On July 25, 2018, GlaxoSmithKline (GSK), a major pharmaceutical company based in London, announced that it “has made a $300M equity investment in 23andMe,” a popular consumer genetic testing company. In return, GSK will have access to the genetic data of 23andMe’s five million customers.
The Details Behind the Deal
The collaboration allows GSK to have exclusive access to 23andMe’s user data for four years. GSK intends to use the information from each user’s genetic profile for drug research, stating that the focus will be “on research and development of innovative new medicines and potential cures.”
23andMe, whose technology has the power to trace ancestry as well as identify genetic health risks, is currently the “world’s largest genetic and phenotypic resource,” and has records of about five million people’s genetic information. 23andMe’s dataset is a great advantage for GSK. The Atlantic writes that “the idea is to leverage large datasets to find people with unusual mutations that can point to targets for new drugs.”
For instance, Forbes and NBC News reports how GSK has already been working on a drug that targets a gene called LRRK2, which is related to some cases of Parkinson’s. GSK has had to test about 100 Parkinson’s patients to find a single prospective test subject since only about 1 percent or 10,000 of 1 million Americans with Parkinson’s has the disease due to LRRK2. This process has made progress relatively slow. Forbes explains that since 23andMe “already has 250 Parkinson’s patients with the LRRK2 gene variant who have agreed to be re-contacted for clinical trials,” GSK can develop its drug much more efficiently.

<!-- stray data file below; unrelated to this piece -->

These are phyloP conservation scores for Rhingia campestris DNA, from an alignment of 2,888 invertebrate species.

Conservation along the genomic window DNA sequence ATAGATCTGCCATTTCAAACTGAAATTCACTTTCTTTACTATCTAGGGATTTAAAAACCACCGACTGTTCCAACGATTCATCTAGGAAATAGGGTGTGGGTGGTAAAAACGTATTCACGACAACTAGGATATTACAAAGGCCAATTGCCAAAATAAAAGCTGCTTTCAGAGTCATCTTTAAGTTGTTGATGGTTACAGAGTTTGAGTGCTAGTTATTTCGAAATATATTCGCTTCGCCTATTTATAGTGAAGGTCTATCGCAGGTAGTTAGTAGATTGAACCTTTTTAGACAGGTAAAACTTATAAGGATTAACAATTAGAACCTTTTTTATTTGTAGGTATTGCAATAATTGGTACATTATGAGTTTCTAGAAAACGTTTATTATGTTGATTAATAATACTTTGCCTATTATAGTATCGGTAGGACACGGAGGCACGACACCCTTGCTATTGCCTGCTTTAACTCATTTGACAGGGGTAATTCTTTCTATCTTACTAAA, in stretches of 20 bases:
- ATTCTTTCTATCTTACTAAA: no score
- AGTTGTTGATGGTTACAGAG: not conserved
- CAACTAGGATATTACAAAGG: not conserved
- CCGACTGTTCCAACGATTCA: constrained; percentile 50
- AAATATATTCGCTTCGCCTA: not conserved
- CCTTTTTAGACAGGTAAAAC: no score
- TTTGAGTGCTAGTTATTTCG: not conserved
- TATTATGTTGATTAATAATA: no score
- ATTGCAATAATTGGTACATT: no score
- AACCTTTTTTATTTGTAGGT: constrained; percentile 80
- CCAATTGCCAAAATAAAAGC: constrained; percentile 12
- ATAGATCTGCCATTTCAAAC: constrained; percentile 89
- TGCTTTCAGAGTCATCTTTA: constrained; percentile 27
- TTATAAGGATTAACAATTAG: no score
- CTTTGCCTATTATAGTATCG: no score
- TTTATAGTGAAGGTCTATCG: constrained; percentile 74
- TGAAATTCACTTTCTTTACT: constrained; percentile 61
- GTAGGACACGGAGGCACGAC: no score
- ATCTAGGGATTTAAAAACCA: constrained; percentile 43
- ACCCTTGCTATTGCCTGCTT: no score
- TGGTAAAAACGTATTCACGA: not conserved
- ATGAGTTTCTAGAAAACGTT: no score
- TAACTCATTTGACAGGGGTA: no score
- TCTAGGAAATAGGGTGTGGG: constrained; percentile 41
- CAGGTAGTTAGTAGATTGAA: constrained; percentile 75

In addition to Parkinson’s disease, 23andMe lists on its website that it can report whether users “carry genetic markers associated with risks for certain health conditions,” and can test for BRCA1/BRCA2, celiac disease, and late-onset Alzheimer’s disease, among others. For many, voluntarily allowing 23andMe to use their data can serve a common good.
Data and Privacy Concerns
Upon this announcement, Anne Wojcicki, the co-founder and CEO of 23andMe, has also noted that 23andMe has given customers the option to “opt-in or opt-out at any time.” Furthermore, each user’s information will be anonymous and given voluntarily. The announcement states that “for those who do consent, their information will be de-identified, so no individual will be identifiable to GSK.” However, Kristen Brown, a reporter for Bloomberg, attempted to delete her data from multiple genetic testing companies. Regarding 23andMe’s records, Brown reports how she couldn’t “fully delete it” because she had already agreed to “contribute [her] information to research, and the company couldn’t retract it from studies in progress.”
Another concern is that the dataset may be biased. 23andMe charges $69 for its ancestry kits and $139 for health and ancestry kits, which can be an economic barrier. Dr. Arthur Caplan, head of the division of medical ethics at the New York University School of Medicine, tells Time that “the database will be skewed toward middle and upper class [sic] people…it kind of reinforces the issue about, who’s going to get the benefits of mapping the genome?” Instead, Caplan believes that the National Institute of Health’s (NIH) project called, All of Us, is “a better example of informed consent, because it clearly explains how, when and where individuals’ data will be used” and consumers donate their data instead of having to pay for a service.
If consumers who have used 23andMe’s services before would like to close their account, they may find more information from 23andMe’s website here, and while “any research involving your data that has already been performed or published prior to our receipt of your request will not be reversed, undone, or withdrawn,” any samples that users sent in will be discarded.